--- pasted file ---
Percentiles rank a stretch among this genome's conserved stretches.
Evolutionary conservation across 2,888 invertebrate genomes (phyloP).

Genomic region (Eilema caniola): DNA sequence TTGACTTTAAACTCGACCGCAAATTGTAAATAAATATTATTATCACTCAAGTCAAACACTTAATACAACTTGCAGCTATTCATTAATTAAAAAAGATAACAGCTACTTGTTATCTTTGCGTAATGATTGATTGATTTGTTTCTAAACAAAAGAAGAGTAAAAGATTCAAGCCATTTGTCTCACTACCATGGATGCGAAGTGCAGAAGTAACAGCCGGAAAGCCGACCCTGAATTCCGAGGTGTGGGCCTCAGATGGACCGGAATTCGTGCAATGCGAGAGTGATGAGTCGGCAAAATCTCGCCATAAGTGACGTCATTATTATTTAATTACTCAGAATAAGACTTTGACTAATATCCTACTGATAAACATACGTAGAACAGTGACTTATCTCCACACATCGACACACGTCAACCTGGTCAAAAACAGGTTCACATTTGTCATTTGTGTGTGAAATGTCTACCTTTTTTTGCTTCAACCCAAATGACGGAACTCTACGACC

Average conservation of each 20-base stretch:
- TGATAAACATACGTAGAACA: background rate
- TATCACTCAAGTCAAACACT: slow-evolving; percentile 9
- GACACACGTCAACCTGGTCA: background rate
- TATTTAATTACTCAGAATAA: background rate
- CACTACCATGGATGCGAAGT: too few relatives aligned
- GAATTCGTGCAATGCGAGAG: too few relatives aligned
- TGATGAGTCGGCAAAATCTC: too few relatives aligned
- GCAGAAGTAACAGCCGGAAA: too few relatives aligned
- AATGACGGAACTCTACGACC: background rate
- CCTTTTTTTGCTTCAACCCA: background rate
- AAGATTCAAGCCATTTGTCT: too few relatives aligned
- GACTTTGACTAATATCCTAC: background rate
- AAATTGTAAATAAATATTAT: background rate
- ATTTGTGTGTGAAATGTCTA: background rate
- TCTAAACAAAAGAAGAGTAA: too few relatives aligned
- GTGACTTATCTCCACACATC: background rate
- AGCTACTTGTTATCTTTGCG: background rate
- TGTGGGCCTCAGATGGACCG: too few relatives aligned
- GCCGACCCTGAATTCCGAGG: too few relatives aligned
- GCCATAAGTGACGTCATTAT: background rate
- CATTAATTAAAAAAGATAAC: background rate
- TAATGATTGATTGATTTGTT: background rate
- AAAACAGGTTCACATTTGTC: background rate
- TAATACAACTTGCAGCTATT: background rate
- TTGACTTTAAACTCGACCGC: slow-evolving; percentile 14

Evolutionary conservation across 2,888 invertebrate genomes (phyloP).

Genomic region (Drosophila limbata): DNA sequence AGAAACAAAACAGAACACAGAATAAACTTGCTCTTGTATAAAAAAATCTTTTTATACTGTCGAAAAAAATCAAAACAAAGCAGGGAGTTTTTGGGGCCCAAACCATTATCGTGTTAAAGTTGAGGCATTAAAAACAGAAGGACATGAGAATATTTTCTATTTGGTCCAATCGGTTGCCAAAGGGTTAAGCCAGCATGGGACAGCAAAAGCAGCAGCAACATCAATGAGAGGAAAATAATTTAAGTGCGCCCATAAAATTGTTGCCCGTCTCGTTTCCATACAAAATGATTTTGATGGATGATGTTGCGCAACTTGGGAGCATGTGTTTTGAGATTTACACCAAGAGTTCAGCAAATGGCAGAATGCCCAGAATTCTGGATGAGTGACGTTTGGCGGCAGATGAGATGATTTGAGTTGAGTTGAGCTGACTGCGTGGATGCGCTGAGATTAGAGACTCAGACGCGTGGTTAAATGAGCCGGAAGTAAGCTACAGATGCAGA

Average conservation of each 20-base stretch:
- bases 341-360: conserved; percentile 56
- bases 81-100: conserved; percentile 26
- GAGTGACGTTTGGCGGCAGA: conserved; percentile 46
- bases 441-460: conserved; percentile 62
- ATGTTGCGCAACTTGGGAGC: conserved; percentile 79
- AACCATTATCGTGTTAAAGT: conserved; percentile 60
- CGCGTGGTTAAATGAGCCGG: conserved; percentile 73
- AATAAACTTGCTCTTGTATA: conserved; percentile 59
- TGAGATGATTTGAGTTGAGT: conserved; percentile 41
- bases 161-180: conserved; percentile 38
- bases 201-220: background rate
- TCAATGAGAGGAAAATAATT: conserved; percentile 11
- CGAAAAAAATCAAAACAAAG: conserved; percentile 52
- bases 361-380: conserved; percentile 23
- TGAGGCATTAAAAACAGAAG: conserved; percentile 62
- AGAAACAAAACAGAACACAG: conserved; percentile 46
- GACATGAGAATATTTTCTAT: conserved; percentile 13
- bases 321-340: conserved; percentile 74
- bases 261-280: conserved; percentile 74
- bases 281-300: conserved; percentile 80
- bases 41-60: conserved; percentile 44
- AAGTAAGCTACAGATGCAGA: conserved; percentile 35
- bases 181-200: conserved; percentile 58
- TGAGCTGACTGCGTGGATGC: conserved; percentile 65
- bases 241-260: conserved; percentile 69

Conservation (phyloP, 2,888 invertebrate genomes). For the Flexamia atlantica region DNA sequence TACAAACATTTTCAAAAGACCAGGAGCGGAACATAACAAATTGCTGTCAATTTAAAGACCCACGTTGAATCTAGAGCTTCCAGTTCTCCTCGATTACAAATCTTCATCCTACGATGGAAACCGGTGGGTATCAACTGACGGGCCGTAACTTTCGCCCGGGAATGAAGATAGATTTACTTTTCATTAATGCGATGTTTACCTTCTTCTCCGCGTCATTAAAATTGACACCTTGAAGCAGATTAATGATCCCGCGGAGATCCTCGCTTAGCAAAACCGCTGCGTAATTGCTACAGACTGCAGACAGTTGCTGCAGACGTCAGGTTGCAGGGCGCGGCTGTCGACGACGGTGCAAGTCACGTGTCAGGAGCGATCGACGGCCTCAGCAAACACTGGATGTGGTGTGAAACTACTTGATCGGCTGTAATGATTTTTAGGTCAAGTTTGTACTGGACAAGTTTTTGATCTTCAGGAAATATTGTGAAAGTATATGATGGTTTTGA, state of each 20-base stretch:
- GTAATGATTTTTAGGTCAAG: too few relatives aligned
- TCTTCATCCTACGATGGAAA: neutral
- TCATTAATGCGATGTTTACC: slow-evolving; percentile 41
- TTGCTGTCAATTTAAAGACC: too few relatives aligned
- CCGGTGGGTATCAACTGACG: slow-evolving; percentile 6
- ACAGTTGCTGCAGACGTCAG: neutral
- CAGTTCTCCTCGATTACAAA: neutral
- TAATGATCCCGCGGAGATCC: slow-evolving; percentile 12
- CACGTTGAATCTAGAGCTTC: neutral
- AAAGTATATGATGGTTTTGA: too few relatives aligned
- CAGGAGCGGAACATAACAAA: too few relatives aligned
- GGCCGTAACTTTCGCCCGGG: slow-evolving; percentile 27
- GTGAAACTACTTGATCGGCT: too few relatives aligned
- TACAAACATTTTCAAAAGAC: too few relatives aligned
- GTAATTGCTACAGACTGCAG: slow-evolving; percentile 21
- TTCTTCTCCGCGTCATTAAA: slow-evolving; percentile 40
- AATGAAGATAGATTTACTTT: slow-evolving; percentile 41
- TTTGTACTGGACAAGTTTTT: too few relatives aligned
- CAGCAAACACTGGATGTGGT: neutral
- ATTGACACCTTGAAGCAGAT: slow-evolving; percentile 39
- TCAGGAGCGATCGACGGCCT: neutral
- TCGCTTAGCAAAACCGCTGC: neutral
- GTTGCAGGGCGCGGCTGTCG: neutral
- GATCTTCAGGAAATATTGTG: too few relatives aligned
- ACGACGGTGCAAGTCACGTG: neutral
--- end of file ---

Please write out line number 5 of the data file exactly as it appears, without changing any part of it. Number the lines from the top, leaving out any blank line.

- TGATAAACATACGTAGAACA: background rate